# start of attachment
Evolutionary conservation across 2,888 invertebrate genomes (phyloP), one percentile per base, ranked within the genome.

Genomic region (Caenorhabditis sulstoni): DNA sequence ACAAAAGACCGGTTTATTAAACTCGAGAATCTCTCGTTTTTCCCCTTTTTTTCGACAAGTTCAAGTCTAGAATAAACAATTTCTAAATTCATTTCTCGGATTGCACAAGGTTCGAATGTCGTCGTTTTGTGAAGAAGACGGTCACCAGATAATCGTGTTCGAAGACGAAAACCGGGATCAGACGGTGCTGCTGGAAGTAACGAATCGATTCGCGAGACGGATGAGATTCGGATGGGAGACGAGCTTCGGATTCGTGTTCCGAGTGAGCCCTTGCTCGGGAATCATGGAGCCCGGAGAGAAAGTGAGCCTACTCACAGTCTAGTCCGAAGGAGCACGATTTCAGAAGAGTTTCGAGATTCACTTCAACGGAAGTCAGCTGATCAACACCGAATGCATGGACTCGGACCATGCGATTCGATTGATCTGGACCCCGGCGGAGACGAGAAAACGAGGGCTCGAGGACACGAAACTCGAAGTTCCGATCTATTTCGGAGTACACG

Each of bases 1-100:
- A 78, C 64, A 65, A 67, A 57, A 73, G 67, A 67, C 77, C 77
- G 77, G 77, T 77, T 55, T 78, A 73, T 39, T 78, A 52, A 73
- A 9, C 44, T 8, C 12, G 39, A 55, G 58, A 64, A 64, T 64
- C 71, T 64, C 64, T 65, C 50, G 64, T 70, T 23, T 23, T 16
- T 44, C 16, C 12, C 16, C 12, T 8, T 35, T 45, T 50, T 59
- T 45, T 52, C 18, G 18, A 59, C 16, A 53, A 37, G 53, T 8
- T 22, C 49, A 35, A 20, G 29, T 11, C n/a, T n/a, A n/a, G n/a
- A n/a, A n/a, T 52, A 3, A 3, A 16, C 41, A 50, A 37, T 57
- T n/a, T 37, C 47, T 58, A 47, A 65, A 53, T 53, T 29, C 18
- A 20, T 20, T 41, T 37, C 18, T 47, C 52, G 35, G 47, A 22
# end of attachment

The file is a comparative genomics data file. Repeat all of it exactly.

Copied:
Evolutionary conservation across 2,888 invertebrate genomes (phyloP), one percentile per base, ranked within the genome.

Genomic region (Caenorhabditis sulstoni): DNA sequence ACAAAAGACCGGTTTATTAAACTCGAGAATCTCTCGTTTTTCCCCTTTTTTTCGACAAGTTCAAGTCTAGAATAAACAATTTCTAAATTCATTTCTCGGATTGCACAAGGTTCGAATGTCGTCGTTTTGTGAAGAAGACGGTCACCAGATAATCGTGTTCGAAGACGAAAACCGGGATCAGACGGTGCTGCTGGAAGTAACGAATCGATTCGCGAGACGGATGAGATTCGGATGGGAGACGAGCTTCGGATTCGTGTTCCGAGTGAGCCCTTGCTCGGGAATCATGGAGCCCGGAGAGAAAGTGAGCCTACTCACAGTCTAGTCCGAAGGAGCACGATTTCAGAAGAGTTTCGAGATTCACTTCAACGGAAGTCAGCTGATCAACACCGAATGCATGGACTCGGACCATGCGATTCGATTGATCTGGACCCCGGCGGAGACGAGAAAACGAGGGCTCGAGGACACGAAACTCGAAGTTCCGATCTATTTCGGAGTACACG

Each of bases 1-100:
- A 78, C 64, A 65, A 67, A 57, A 73, G 67, A 67, C 77, C 77
- G 77, G 77, T 77, T 55, T 78, A 73, T 39, T 78, A 52, A 73
- A 9, C 44, T 8, C 12, G 39, A 55, G 58, A 64, A 64, T 64
- C 71, T 64, C 64, T 65, C 50, G 64, T 70, T 23, T 23, T 16
- T 44, C 16, C 12, C 16, C 12, T 8, T 35, T 45, T 50, T 59
- T 45, T 52, C 18, G 18, A 59, C 16, A 53, A 37, G 53, T 8
- T 22, C 49, A 35, A 20, G 29, T 11, C n/a, T n/a, A n/a, G n/a
- A n/a, A n/a, T 52, A 3, A 3, A 16, C 41, A 50, A 37, T 57
- T n/a, T 37, C 47, T 58, A 47, A 65, A 53, T 53, T 29, C 18
- A 20, T 20, T 41, T 37, C 18, T 47, C 52, G 35, G 47, A 22